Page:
What Everyone Ought to Know About Co-Living
The old has now become new again in American cities. People now move in with strangers to save costs and keep a higher living level than they would if they stayed alone. This time, they're calling it "co-living."
Renting apartments in dorm-style structures with communal living spaces and other amenities is what this sort of lodging involves. Despite a few fundamental changes, this is strikingly comparable to the far less glamorous habit of "having roommates."
Electricity and Internet are supplied, as well as a number of amenities like housekeeping in co-living environments. These condos usually come furnished and do not need long-term contracts; billing and maintenance are handled through an app. At the moment, co-living companies are primarily establishing themselves in areas with a high density of tech workers. In addition, they frequently employ the words "technology" and "community" in their ads in order to hit home.
Here, you can find out what is coliving, where it started and why it is so popular.
What Is the Big Deal With Co-Living?
While co-living options will never totally replace traditional roommate setups (at least in the foreseeable future), they are becoming more popular. This is due to a number of socioeconomic factors that have made co-living desirable to city dwellers — and entrepreneurs — in recent years.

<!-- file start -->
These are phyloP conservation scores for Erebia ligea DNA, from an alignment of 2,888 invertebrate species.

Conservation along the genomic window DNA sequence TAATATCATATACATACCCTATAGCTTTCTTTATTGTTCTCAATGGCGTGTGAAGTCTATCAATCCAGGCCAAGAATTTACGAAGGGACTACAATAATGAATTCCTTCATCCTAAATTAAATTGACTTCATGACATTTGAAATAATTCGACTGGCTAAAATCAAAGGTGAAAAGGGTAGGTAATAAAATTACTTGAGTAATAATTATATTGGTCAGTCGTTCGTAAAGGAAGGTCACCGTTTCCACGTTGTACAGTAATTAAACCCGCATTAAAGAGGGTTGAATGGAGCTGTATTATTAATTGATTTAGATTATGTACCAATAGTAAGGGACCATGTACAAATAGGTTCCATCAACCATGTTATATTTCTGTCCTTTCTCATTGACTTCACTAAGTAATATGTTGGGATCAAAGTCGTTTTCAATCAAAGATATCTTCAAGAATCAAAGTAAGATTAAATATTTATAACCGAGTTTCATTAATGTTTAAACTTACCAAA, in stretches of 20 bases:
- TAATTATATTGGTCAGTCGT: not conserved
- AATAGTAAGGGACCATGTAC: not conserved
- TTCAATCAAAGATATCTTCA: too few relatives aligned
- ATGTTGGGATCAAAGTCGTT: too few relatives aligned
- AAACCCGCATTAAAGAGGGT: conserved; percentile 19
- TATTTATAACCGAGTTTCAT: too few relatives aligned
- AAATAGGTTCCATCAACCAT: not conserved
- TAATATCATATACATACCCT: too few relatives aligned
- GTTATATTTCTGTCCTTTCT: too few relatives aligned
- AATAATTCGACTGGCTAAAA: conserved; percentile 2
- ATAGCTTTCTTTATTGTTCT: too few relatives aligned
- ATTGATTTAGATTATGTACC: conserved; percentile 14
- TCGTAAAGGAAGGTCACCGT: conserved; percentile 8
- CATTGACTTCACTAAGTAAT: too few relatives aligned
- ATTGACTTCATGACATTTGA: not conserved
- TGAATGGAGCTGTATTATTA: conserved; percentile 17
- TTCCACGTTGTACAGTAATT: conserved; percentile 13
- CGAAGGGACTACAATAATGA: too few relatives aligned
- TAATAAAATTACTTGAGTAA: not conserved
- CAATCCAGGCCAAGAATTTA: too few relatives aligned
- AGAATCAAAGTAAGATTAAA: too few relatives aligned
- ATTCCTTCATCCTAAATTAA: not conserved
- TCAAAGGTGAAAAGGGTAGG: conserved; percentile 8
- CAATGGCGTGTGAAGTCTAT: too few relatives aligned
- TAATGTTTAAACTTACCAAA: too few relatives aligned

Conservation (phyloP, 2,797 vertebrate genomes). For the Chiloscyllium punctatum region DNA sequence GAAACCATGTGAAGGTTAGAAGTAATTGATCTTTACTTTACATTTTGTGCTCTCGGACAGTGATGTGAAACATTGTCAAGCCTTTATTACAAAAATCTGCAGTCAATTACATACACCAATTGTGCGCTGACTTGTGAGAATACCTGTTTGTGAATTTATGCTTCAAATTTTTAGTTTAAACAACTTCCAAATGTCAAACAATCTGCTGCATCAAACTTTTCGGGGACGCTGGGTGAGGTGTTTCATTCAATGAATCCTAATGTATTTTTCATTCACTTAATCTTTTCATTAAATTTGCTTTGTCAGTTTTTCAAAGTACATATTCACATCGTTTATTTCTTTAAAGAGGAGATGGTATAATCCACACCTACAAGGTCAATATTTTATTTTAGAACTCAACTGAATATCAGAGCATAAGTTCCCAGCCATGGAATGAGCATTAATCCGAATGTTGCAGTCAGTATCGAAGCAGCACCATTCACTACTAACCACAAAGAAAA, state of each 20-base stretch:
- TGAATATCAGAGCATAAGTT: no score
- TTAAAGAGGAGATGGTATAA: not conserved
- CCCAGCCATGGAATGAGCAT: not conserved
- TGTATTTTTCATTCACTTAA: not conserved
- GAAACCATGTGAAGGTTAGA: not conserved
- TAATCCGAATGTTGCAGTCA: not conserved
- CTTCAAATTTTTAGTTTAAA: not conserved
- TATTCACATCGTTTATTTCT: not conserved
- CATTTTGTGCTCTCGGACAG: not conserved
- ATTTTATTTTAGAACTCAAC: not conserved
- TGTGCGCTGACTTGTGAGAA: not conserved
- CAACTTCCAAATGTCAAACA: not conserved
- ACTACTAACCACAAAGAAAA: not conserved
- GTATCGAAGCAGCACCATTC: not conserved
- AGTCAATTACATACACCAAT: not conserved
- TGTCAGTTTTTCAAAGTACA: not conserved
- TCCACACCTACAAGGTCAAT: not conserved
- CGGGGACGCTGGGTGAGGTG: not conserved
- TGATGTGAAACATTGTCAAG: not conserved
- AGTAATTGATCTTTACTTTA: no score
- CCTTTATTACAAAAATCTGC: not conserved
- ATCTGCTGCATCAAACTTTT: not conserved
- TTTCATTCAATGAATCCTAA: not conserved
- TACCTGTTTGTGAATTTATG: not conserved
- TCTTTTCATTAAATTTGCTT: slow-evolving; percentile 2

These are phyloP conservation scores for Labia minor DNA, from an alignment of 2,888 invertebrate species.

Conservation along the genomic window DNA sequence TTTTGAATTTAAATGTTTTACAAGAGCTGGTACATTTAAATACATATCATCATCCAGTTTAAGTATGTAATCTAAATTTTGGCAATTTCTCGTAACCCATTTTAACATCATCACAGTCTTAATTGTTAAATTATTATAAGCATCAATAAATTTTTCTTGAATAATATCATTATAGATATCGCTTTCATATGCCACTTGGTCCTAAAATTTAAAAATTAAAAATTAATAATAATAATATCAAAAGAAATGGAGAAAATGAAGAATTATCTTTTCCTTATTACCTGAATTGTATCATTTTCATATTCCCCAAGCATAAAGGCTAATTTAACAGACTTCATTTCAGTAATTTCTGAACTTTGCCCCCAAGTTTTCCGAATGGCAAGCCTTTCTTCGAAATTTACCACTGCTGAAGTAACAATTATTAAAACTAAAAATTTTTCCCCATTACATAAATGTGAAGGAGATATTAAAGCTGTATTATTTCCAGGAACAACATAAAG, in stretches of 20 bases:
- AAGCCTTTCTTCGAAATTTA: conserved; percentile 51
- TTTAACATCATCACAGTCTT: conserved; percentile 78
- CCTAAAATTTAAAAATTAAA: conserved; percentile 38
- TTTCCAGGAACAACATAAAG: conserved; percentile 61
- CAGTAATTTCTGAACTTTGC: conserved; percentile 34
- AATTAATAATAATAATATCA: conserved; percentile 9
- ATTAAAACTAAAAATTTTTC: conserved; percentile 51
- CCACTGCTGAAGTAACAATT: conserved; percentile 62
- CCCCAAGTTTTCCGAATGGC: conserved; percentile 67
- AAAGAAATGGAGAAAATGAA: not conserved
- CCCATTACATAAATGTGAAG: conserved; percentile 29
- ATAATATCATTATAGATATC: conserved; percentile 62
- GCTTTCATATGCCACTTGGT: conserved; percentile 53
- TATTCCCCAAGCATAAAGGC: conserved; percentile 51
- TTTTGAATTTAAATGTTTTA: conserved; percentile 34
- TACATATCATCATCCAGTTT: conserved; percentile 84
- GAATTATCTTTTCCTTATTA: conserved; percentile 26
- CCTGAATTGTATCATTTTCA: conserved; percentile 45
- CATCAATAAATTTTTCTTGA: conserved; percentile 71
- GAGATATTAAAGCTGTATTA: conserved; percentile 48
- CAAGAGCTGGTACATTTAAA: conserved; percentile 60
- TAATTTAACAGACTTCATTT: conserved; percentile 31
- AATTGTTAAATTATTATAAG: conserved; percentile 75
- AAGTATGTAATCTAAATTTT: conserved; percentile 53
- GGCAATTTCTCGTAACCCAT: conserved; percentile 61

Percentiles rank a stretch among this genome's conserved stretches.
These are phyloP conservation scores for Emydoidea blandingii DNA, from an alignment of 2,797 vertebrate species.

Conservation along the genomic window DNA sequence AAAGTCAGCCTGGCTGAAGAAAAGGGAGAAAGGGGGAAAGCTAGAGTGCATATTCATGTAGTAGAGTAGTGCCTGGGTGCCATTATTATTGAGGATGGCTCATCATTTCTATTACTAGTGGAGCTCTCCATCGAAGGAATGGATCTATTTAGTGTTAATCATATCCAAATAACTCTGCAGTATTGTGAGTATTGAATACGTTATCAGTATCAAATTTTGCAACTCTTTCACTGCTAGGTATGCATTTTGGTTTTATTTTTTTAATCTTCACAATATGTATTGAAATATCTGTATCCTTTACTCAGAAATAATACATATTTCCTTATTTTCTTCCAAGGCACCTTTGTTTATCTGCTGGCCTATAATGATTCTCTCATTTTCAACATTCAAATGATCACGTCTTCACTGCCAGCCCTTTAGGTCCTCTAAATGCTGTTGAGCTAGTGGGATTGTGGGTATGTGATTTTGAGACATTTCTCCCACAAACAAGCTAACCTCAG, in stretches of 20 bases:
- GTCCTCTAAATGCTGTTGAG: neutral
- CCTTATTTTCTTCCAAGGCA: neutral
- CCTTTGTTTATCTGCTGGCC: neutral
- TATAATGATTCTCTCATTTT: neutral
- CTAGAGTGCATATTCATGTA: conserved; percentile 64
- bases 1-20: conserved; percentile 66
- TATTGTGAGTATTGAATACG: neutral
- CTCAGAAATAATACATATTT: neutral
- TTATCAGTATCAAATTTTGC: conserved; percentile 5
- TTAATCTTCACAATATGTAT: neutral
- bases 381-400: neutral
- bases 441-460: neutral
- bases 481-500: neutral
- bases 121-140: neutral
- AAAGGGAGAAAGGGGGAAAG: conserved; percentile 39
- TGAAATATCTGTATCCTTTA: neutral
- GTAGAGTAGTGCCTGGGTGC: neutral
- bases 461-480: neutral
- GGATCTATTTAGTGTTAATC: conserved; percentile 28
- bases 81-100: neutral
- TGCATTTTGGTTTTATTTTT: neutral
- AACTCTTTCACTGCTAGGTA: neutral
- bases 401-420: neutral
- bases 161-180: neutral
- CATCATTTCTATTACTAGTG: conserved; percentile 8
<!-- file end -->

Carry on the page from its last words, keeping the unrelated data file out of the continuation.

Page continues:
Housing costs in the United States exceed incomes; therefore, paying for housing consumes a more significant portion of one's earnings. As people continue to swarm cities, the problem has gotten worse. Rent costs for all types of properties have skyrocketed in popular locations due to increased demand for limited housing availability.
Additionally, because of student loans and a lack of upward mobility, many people are delaying marriage and establishing families. This means that individuals are less motivated to buy a house even if they can afford one.
There are also societal factors.
It's no coincidence that co-living places are sprouting up in innovation hotspots like New York, Seattle, and San Francisco. Co-living is frequently regarded as — and sometimes pushed as — a remedy for the loneliness that comes with our increasingly tech-enabled lifestyles.
We are all aware that solitude is a significant problem among young workers. Imagine yourself in a new location, starting a new career, and knowing nobody. Exactly. Co-living gives you quick access to a sense of belonging and connections. They also organize community events where members can socialize, have fun, and build genuine friendships.
Millennials are enthusiastic about new experiences. And they will undoubtedly catch it if they live with others.
Is Co-Living Worth It?
As with many other facets of technology, co-living is an ancient concept packaged in a fantastic new wrapper. This has long been the case, whether in developing-country boarding houses or intergenerational households all around the world.
However, whether co-living renters get less or more for their money largely depends on your viewpoint. The cost of co-living tends to vary according to privacy and amenities. However, in terms of pricing, co-living places are generally comparable to market rates. Because more places are shared, the owners earn more per square foot than they would in typical housing.